Article entitled ""The Indian Killer"" November 1922 - Page 1
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She Story of an Old Winchester that Won Second Prise in the Contest
by Jordan Bean
Bridger, Carbon County, Montana
Prom " The Winchester Herald"
Published by the Winchester Arms Repeating Co.
New Have&, Conn,
The Winchester of which I am writing is a 44- 40 Model 73 with
a set hair trigger—( the only one I ever saw)* King's improvement
Pat. Men. 29, 1866, Oct. 16th, 1860. Gun No. 1897, octagon barrel.
My father bought this rifle at the Sutler1 s store at Fort Reynolds
on the Korth Canadian River, Indian Territory, in February, 1874. He paid
$ 65. for i t.
We defended ourselves against the Indians and killed buffalo along
the trail from the Indian Territory to the Dolores River, Colorado, in
In 1881 the Ute Indians gave the settlers of Colorado so much trouble
that the cowboys organised a band with Bill Dawson as leader. We followed
the Indians fifteen days and the morning of the 15th of June we
overtook them on the west side of La salle fountain, Utah. Y/ e fought
two days, ten of the boys being killed, Dan Willis, Jimmie Heaton,
Jack Galloway, Tom Click, Hiram Melville, the two V/ ilson boys and two
Three were wounded,, Harg Eskridge was shot in the foot, Jimmie Hall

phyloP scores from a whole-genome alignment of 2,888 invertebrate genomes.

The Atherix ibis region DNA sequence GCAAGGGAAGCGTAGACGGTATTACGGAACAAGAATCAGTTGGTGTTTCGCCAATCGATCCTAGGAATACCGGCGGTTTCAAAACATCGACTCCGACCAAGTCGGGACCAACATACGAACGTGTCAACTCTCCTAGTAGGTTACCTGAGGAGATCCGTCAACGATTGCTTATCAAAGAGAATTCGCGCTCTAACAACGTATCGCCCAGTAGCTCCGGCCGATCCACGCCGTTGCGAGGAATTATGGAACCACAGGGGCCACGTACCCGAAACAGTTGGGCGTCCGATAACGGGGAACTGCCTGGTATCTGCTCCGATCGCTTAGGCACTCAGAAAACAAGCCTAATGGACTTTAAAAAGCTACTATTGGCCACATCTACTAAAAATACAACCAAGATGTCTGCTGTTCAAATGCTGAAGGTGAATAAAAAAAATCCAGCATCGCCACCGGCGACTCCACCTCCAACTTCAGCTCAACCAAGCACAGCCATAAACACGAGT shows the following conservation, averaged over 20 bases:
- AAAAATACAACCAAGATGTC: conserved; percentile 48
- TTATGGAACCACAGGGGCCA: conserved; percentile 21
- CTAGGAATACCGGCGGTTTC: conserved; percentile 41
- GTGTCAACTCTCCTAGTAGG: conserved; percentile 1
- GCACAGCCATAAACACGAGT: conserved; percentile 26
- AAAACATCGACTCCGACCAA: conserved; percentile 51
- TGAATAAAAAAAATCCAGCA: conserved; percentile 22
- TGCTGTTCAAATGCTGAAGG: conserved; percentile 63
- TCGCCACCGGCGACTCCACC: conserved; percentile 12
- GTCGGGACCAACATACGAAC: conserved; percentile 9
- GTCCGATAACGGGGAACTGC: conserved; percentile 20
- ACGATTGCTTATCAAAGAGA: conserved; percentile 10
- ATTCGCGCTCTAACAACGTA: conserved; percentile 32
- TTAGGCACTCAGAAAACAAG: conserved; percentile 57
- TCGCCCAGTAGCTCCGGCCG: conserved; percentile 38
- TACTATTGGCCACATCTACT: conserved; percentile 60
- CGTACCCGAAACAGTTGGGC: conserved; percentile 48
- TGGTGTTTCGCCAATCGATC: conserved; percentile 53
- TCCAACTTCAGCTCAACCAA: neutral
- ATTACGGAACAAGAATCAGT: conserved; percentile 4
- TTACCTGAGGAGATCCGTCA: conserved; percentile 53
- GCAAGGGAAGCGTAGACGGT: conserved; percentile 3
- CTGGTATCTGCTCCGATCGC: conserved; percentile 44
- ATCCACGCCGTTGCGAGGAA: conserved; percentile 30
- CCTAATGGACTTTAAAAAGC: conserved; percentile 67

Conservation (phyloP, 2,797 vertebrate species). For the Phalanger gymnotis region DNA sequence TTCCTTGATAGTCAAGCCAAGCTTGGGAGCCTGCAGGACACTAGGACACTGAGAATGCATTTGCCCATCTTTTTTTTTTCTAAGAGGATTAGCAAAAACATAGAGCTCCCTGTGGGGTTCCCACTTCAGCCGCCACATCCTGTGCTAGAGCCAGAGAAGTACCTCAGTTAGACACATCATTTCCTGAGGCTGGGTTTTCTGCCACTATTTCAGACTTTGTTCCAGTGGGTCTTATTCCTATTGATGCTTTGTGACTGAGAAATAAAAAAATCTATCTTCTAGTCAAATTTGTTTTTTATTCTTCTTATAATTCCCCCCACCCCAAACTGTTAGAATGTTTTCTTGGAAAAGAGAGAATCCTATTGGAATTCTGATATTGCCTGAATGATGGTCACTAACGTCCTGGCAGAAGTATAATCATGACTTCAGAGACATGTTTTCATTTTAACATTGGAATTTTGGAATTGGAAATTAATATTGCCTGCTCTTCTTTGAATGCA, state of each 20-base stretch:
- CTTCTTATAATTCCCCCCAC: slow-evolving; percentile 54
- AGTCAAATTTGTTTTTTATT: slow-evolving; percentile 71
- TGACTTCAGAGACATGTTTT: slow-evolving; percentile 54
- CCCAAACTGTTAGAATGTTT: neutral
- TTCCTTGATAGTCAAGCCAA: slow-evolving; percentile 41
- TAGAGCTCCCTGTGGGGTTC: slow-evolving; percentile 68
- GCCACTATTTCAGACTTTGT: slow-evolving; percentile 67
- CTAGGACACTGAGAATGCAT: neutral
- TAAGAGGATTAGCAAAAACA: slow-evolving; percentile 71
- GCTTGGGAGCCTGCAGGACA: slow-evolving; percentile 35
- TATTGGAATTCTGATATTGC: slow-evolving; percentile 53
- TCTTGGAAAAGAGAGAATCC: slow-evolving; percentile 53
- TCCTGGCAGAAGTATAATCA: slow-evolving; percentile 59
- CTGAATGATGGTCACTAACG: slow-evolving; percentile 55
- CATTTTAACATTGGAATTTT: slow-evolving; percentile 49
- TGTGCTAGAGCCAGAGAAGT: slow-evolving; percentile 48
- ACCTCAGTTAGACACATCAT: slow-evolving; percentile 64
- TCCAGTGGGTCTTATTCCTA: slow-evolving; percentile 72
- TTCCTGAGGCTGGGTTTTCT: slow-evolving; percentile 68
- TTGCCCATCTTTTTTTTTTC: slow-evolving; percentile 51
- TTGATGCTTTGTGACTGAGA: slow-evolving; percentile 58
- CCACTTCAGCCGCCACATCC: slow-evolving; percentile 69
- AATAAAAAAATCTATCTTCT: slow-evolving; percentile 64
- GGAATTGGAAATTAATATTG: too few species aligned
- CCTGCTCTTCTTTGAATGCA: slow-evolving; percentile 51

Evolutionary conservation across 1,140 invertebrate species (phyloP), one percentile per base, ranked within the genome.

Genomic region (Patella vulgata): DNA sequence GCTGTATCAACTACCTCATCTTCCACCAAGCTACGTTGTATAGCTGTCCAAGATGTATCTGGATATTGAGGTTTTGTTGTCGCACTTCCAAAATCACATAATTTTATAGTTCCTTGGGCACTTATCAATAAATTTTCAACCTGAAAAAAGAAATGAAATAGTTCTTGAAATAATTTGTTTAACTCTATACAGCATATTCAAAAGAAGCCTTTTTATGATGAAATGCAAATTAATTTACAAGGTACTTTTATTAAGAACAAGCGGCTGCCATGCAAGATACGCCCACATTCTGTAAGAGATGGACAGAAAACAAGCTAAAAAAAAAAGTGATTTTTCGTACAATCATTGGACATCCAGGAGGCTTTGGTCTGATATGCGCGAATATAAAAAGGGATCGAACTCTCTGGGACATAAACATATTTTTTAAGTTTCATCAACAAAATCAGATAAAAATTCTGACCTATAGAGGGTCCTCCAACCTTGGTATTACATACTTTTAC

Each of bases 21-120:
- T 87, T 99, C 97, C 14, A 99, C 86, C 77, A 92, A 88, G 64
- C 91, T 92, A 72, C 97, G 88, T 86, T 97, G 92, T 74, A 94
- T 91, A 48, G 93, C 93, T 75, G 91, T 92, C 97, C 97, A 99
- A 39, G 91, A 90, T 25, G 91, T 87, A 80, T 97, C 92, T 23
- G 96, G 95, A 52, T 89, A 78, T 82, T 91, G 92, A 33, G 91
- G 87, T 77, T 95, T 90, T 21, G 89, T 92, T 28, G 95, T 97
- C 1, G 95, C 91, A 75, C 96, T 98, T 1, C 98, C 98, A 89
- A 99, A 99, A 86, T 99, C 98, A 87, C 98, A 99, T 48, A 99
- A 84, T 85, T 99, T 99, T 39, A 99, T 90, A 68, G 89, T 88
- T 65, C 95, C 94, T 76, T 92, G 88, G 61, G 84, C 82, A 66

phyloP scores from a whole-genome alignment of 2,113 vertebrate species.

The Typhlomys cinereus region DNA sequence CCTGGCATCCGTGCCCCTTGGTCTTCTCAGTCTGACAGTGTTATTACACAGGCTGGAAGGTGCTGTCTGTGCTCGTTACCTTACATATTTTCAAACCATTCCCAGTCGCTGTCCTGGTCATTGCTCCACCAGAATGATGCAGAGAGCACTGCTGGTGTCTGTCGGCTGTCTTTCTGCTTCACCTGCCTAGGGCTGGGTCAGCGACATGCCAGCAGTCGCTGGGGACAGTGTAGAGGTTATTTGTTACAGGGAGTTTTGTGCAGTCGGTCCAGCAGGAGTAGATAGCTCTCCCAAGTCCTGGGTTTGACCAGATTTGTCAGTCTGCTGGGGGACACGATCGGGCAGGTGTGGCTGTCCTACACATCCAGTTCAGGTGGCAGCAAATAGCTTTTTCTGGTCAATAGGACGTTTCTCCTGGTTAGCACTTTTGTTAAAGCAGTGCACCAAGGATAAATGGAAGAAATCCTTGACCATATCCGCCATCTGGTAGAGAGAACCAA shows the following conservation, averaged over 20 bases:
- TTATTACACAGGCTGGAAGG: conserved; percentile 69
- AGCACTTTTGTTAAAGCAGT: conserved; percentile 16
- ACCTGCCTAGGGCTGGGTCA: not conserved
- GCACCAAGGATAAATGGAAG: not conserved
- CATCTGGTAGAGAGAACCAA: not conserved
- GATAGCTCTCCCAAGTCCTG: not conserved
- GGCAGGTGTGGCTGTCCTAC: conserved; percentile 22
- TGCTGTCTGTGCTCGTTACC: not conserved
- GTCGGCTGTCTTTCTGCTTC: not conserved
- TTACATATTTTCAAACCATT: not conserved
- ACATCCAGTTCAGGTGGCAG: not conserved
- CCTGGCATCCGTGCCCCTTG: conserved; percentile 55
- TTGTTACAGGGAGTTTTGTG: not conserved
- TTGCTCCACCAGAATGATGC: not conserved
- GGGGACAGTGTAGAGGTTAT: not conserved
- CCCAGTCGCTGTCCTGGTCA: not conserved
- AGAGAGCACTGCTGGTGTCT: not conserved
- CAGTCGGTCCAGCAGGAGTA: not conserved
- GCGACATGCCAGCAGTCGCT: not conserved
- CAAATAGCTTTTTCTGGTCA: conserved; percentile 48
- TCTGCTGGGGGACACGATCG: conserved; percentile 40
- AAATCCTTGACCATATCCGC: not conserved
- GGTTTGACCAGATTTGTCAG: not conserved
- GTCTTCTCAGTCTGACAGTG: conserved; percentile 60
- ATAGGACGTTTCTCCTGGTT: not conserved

was shot in the leg and I was shot in the head and left for dead. But
about four o* clock in the afternoon I came to and crawled into some
brush and as soon as i t got dark I crawled to water, about three miles
up the side of the Mountain, but I never let go of my r i f l e . At daybreak
the boys found me, and Ed Summers put me on his horse. Bd walked
and carried my gun. His gun was in the scabbard on the saddle*
Most of the boys had V/ inchesters.
The name of the leader of the Ute Indians was Tosh- a- wa and we never
knew how many we killed of the Indians, as they took their dead and
woun ded on their travels. V/ Q o n l y f o u n d ^ Q B u c k s Q ^ o n Q squaw dead." Some
of the boys followed them for about ten miles and they said there were
lots of bloody rags along the trail and where they would stop to let the
wounded rest there were great puddles of blood.
In 1884 I left Colorado and came to the Rosebud River, Llontana, with
a pack outfit, but I had my Winchester with me and I s t i l l have i t , and